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It seems one of television’s favorite tropes, that of women behaving badly, may actually affect the young girls who tune in to see all of the outrageous acts.

Common Sense Media’s Caroline Knorr and psychotherapist Dr. Robi Ludwig discuss the TV shows that promote bad behavior for young girls.

Sure, tweens and teens are bound to enjoy the latest low blows from “The Real Housewives,” the blow-ups on “Basketball Wives,” the drama on “Teen Mom” or the knock-down drag-outs on “Jersey Shore,” but some experts believe the shows aren’t just entertaining the audience; they’re influencing it.

Caroline Knorr, the parenting editor for Common Sense Media, and psychotherapist Robi Ludwig stopped by the Today Show Wednesday morning to discuss the link between action on the small screen and real-life bad behavior.

“I think over the last couple of years we’ve really seen an explosion in these types of shows that kind of amp up this drama,” Knorr told host Ann Curry. “You know all these shows are competing for your kids’ eyeballs.”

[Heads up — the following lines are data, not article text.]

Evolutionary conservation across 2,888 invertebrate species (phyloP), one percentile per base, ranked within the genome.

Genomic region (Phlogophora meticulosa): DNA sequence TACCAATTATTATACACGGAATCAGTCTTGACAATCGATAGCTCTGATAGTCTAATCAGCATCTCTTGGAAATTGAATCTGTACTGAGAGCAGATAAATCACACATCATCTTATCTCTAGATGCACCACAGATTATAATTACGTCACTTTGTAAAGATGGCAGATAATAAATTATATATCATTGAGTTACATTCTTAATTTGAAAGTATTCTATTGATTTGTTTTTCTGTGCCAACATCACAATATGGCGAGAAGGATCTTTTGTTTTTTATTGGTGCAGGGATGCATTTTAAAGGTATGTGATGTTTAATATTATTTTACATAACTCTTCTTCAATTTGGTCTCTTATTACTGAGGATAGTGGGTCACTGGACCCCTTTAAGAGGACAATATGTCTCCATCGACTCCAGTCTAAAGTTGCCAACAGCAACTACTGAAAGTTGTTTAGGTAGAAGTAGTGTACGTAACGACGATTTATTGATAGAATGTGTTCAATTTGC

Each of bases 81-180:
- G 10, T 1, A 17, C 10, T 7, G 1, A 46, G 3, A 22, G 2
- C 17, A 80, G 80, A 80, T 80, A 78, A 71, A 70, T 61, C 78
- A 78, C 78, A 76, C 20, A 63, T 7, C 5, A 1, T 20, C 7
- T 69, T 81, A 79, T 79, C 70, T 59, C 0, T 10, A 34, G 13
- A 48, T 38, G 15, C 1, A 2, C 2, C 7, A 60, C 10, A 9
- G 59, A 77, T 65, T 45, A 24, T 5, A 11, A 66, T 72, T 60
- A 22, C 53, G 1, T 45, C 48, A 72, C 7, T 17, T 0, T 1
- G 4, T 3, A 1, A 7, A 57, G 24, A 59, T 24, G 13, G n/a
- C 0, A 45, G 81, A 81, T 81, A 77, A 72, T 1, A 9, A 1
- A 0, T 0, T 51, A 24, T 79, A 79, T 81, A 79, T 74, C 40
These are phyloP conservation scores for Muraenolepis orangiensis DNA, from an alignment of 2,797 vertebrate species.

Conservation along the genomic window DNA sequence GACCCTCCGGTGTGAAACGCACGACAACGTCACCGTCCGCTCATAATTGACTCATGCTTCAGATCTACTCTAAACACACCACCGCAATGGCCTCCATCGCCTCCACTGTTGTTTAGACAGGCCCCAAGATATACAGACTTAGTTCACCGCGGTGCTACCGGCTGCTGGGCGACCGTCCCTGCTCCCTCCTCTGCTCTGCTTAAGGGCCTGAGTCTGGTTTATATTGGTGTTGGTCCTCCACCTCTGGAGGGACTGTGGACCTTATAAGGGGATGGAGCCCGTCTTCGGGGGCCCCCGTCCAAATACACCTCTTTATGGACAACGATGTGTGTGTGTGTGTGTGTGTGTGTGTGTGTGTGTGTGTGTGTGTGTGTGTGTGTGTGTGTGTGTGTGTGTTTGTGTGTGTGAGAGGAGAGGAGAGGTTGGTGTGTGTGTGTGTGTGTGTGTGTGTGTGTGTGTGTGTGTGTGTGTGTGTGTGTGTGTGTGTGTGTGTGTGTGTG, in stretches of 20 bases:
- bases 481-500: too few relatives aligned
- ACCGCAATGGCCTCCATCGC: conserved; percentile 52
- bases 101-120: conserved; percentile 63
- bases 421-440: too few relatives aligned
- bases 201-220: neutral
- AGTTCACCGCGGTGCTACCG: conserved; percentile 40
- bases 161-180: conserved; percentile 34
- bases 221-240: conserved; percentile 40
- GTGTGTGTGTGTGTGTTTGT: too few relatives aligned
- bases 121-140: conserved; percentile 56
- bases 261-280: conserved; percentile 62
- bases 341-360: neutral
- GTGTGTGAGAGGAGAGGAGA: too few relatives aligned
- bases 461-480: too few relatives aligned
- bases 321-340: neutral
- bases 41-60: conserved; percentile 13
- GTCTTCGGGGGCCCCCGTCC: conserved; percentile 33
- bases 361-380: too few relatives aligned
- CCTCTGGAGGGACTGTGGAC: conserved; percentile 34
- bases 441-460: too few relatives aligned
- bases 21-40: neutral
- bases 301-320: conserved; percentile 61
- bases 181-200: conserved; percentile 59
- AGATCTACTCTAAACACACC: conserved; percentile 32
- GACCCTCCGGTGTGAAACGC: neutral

And the result, according to Ludwig, can be seen in how the kids act. They may not exactly mimic the violent acts that they see, but other mean girl stereotypes might come to the surface.

“Well, also there’s relational aggression, which is very common amongst girls, where there’s increased gossip and being nasty to one another,” Ludwig explained. “(There’s a difference between) physical violence and relational aggression — which is more prominent amongst young girls. And that’s what we see a lot on television. The truth is, if kids are watching these kinds of interactions, the message is ‘You’re popular if you’re nasty and mean.’ Girls who identify with that will certainly make that a part of their mental script.”

Ultimately, according to Ludwig, it’s not just girls who receive a rewrite of their mental scripts.

“Certainly girls who say, ‘I know what friendships are like, and it doesn’t look like what we see on TV,’ can differentiate,” she said. “Although young boys who are looking at this really are mischaracterizing or stereotyping what female relationships are all about. So it does have an impact.”

So what’s a parent of a mean-girl-in-the-making or boy with a skewed take on his female friends to do?

“If parents train their kids to think critically, that makes all the difference in the world,” Ludwig said. “Train your child to say, ‘How do you think the victim feels in this situation?’ Then you’re really teaching empathy and you’re using what’s part of this media diet in an effective way.”